It’s always important to remain vigilant to scammers, but the beginning of a new year presents the perfect opportunity to update and defend personal details by switching to tough-to-crack passphrases and activating two-factor authentication to thwart the efforts of opportunistic cybercriminals.
Phishing and recruitment scams are two common tactics used by scammers to target victims, particularly jobseekers in the early months of the year. They will send too-good-to-be-true job offers through email, texts, and social media, containing links and job listings that look legitimate. Through these links, scammers can gain access to personal information, passwords and account numbers.
ANZ Senior Manager, Fraud Analytics, Jess Bottega said: “We encourage everyone when looking for new jobs online to protect their personal information and to beware of any offer made through social media.”
“Young people and recent school leavers can be particularly vulnerable to recruitment scams, with the promise of making quick money the biggest lure.”
According to ScamWatch, Australians aged between 25 and 44 report the biggest losses to recruitment scams.
Ways to protect your personal information online:
- Enable Two-Factor Authentication (2FA) – 2FA uses a second factor to double check your identity when logging into personal accounts such as banking, email or social media.
- Use passphrases over passwords – A passphrase is a sentence like string of words, making it longer and more complex than a traditional one-word password. Passphrases are easier for humans to remember, but harder for technology to crack.
- Turn on automatic updates – Regular updates are critical to maintaining the security of digital devices, and act as great ammunition against unauthorised access.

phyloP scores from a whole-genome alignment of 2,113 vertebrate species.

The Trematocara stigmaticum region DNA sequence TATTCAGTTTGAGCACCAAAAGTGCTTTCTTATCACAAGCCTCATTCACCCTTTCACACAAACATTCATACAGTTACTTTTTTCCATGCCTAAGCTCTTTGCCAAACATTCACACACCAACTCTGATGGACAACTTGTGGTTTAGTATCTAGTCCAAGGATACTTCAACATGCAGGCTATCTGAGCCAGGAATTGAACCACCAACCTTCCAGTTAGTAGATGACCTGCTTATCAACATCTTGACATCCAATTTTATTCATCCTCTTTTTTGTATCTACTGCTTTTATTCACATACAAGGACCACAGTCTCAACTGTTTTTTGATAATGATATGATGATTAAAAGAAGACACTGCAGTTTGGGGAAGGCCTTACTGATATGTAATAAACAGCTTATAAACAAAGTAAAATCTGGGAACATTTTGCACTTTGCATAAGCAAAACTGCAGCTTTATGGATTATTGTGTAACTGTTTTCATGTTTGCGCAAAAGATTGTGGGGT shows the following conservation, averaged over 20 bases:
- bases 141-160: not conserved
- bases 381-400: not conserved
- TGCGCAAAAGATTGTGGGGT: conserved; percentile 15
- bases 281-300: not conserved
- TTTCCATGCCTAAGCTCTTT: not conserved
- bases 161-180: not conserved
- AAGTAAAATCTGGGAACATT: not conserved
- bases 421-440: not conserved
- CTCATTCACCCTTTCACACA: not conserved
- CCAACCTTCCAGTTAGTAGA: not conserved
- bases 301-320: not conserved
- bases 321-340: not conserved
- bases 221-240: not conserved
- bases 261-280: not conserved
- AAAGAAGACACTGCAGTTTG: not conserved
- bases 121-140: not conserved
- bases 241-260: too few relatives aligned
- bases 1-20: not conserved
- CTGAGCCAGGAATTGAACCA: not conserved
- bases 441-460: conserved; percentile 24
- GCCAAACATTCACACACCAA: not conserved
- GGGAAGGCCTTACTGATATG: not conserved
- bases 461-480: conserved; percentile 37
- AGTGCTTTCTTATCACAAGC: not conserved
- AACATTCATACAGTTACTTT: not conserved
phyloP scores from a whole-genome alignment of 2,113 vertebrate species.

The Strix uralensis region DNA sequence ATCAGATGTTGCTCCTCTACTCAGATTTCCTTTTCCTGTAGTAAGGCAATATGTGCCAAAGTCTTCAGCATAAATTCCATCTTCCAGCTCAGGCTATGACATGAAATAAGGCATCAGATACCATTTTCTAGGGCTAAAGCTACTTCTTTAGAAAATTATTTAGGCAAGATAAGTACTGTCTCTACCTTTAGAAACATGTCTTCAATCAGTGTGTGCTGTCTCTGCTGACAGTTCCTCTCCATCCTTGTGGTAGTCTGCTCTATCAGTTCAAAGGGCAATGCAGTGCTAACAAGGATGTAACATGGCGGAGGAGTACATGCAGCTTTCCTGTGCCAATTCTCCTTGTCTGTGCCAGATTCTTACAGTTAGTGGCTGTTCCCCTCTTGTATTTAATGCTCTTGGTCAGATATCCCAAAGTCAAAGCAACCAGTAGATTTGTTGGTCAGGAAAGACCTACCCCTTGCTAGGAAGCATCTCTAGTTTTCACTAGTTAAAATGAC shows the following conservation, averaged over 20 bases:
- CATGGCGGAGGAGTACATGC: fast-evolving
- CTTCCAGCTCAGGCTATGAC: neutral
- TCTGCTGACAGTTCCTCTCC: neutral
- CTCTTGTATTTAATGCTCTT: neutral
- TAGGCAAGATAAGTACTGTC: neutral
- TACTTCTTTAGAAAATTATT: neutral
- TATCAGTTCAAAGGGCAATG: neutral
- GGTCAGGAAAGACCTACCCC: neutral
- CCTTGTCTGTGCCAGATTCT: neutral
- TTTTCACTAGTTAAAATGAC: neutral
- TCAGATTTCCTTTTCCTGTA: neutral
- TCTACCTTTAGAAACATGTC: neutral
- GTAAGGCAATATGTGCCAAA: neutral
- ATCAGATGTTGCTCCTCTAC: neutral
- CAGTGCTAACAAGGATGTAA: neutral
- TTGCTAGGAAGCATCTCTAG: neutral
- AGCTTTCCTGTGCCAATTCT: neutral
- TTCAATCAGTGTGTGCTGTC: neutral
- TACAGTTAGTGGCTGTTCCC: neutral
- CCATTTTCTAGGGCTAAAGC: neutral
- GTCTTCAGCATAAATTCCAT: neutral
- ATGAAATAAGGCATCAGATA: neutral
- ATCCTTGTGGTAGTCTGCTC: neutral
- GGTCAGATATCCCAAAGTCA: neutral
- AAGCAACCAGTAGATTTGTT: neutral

- Be social media savvy – Always keep your social media posts and privacy settings in check to guard your digital footprint. Seemingly benign details, like a workplace, photos with location details or a birthday can be a goldmine for scammers. With these details, cybercriminals can develop impersonation profiles and commit identity theft.
- Beware of unexpected messages – The best way to identify a scammer is to watch for unexpected or strange messages, particularly those demanding urgent action, containing links or requesting personal information.
- Keep email addresses private – Protect your email from spam and malicious emails by not sharing addresses online unless vital. As much as possible, have separate email accounts for personal and business use and set up accounts to filter and detect spam emails.
ANZ’s customer protection teams and systems operate 24/7. Customers who believe they may have been a victim of a scam should contact us immediately, on 13 33 50 or visit us at http://www.anz.com.au/security/report-fraud/ for more information.
For more information on the types of scams and how to protect yourself visit http://www.anz.com.au/security/types-of-scams.
About ANZ Scam Safe: To assist the community in remaining aware and alert to the constantly changing scams and fraud environment, ANZ has launched a new Scam Safe series.
Scam Safe will highlight the latest cyber security and fraud issues impacting the community and what ANZ is doing to help protect our customers.